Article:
Molluscum contagiosum is a common non-cancerous skin growth caused by a viral infection in the top layers of the skin. They are similar to warts, but are caused by a different virus. The name molluscum contagiosum implies that the virus and the growths are easily spread by skin contact.
What do molluscum look like?
Molluscum are usually small, flesh-colored or pink, dome-shaped growths. They may appear shiny and have a small indentation in the center. Molluscum are often found in clusters on the skin of the chest, abdomen, arms, groin, or buttock. They can also involve the face and eyelids. Because they can be spread by skin-to-skin contact, molluscum are usually found in areas of skin that touch each other such as the folds in the arm or in the groin.
How do you get molluscum?
The molluscum virus is transmitted from the skin of one person who has these growths to the skin of another person. Molluscum occur most often in cases where skin-to-skin contact is frequent. They often occur in young children, especially among siblings. Molluscum may be spread between children in swimming pools.
Why do some people get molluscum and others don’t?
People that are exposed more often to the molluscum virus through skin-to-skin contact, have an increased risk of developing these lesions. It is common in young children who have not yet developed immunity to the virus. Children tend to get molluscum more than adults. Molluscum also seems to be more common in tropical climates as warmth and humidity tend to favor the growth of the virus.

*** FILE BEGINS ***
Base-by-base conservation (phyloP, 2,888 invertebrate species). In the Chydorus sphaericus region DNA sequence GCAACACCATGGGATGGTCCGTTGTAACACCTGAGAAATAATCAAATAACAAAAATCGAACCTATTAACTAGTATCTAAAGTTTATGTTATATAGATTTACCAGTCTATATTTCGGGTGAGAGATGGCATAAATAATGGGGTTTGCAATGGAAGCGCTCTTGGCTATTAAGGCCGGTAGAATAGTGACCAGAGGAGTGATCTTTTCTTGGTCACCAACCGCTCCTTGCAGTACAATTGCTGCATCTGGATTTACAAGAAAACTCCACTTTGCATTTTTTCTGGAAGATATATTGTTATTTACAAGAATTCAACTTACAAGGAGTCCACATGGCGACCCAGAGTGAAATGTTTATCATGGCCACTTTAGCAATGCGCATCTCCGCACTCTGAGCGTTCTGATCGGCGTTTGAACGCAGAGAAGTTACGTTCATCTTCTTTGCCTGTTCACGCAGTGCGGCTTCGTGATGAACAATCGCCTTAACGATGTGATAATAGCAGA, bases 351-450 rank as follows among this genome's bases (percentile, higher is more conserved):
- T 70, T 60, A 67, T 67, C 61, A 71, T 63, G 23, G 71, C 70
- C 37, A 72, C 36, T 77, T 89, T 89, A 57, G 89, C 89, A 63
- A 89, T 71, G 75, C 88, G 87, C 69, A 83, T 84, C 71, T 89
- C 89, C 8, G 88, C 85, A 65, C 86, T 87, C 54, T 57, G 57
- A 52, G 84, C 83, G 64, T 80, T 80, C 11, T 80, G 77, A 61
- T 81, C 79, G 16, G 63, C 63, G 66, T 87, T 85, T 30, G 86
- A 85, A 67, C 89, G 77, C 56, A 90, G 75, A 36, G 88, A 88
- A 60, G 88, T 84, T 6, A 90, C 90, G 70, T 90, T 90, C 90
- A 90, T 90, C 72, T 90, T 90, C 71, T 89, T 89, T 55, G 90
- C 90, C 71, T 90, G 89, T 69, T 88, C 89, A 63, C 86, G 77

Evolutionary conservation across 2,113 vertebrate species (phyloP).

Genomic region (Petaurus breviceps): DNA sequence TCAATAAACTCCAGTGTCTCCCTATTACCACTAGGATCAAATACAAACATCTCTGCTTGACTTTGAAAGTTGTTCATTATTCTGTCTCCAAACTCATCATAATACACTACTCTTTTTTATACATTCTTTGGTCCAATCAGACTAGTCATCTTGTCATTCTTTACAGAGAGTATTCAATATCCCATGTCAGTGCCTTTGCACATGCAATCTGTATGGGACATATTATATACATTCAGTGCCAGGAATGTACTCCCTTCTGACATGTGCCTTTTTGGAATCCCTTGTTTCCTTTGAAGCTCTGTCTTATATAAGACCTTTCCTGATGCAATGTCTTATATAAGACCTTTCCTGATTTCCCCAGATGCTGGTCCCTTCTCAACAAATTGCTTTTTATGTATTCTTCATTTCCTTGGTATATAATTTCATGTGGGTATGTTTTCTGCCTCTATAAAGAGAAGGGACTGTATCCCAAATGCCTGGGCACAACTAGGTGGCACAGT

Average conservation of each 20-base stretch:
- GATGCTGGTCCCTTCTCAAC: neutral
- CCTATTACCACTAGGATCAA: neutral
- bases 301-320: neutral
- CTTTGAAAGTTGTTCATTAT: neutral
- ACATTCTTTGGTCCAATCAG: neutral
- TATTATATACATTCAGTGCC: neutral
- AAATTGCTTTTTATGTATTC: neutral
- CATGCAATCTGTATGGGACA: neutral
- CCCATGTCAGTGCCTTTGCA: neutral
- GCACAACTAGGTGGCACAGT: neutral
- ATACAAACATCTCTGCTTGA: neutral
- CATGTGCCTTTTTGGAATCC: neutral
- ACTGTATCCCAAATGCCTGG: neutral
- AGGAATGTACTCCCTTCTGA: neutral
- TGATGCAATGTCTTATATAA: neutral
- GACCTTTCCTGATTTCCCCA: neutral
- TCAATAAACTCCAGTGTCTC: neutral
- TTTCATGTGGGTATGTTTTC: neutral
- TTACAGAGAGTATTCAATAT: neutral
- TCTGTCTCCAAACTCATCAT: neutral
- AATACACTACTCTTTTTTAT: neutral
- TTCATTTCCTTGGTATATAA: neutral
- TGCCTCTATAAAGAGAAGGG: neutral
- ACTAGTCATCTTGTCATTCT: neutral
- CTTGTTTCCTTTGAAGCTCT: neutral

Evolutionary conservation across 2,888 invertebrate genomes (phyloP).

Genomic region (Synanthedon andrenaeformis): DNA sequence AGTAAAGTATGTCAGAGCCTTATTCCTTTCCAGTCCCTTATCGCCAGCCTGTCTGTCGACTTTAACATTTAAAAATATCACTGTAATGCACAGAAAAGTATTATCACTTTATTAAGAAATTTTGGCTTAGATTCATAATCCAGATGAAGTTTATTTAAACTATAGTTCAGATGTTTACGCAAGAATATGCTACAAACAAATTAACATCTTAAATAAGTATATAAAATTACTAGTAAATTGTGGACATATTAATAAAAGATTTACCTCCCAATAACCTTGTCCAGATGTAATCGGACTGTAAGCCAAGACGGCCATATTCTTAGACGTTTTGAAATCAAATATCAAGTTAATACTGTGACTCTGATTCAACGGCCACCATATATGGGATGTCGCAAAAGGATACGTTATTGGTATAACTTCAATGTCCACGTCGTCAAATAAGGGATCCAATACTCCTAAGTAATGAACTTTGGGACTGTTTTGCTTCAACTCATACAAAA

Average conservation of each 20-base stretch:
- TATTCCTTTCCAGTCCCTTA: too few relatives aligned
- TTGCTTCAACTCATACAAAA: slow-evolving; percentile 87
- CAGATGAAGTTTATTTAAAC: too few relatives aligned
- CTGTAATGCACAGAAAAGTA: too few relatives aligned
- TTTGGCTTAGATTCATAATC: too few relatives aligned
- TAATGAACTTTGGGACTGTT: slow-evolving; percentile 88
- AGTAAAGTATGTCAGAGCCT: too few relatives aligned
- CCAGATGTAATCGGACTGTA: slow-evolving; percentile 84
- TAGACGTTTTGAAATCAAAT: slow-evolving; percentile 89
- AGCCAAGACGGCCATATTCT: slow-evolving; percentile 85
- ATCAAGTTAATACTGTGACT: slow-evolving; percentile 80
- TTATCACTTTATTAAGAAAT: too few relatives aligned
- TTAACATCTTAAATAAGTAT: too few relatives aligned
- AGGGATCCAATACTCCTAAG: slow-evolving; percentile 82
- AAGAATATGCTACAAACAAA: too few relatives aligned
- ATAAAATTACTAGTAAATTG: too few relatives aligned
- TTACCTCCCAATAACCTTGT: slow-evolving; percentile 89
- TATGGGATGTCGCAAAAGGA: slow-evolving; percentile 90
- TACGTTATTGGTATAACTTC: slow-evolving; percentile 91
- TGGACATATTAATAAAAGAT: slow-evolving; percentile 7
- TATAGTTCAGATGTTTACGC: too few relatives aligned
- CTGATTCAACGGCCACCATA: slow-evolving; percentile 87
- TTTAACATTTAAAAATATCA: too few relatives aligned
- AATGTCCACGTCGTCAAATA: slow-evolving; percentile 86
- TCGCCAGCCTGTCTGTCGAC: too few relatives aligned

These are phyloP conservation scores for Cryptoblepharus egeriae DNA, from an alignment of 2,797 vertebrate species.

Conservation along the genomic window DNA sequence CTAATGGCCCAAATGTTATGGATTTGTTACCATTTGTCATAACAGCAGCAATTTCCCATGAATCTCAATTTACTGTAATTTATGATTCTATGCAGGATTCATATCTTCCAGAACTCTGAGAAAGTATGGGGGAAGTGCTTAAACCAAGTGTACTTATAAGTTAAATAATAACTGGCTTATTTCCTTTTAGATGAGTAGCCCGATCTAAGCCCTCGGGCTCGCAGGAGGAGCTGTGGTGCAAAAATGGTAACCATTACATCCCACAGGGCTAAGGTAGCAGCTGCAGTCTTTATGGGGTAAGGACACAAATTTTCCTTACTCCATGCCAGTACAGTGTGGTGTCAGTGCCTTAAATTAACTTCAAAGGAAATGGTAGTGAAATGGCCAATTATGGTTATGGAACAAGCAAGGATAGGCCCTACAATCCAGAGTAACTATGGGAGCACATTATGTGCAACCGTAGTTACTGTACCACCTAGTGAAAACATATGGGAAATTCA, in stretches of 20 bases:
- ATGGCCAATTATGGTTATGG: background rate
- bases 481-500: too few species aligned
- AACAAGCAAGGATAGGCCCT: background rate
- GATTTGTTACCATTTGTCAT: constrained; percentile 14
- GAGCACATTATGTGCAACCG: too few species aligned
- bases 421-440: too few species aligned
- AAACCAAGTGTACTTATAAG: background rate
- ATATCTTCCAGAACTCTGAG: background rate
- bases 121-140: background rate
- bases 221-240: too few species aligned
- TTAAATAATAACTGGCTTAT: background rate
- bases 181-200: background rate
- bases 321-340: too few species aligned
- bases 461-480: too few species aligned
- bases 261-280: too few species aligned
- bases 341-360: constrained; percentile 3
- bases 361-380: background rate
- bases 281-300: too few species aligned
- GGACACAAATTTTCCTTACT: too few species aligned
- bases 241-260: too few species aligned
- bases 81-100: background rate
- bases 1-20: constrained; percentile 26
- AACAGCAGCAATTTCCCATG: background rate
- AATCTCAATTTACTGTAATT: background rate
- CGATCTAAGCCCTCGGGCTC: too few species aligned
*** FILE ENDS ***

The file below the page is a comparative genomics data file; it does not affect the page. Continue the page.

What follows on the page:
Do molluscum need to be treated?
Many dermatologists advise treating molluscum because they spread. Molluscum can become infected, irritated and become painful if not treated. Because the growths are easily spread from one area of the skin to another, some growths may appear as others are going away. It may take from six months up to five years for all of the molluscum to go away on their own, without treatment.
How do dermatologists treat molluscum?
Molluscum are treated in the same ways that warts are treated. They can be frozen with liquid nitrogen, destroyed with various acids or blistering solutions, treated with an electric needle (electrocautery), scraped off with a sharp instrument (curette), treated daily with a home application of a topical retinoid cream or gel, treated with a topical immune modifier, or treated with a topical anti-viral medication. Some discomfort is associated with freezing, scraping, and the electric needle. Often these procedures are reserved for older children and adults. If there are many growths, multiple treatment sessions may be needed every three to six weeks until the growths are gone. It is also an option, especially with young children, not to treat, and to wait for the growths to go away on their own.
What if the molluscum come back after treatment?
It is always possible for a person’s skin to get infected again with the molluscum virus. The condition may be easier to control if treatment is started when there are only a few growths. The fewer the growths, the better the chance for stopping their spread. If your child has eczema, it is essential to control eczema for molluscum to go away.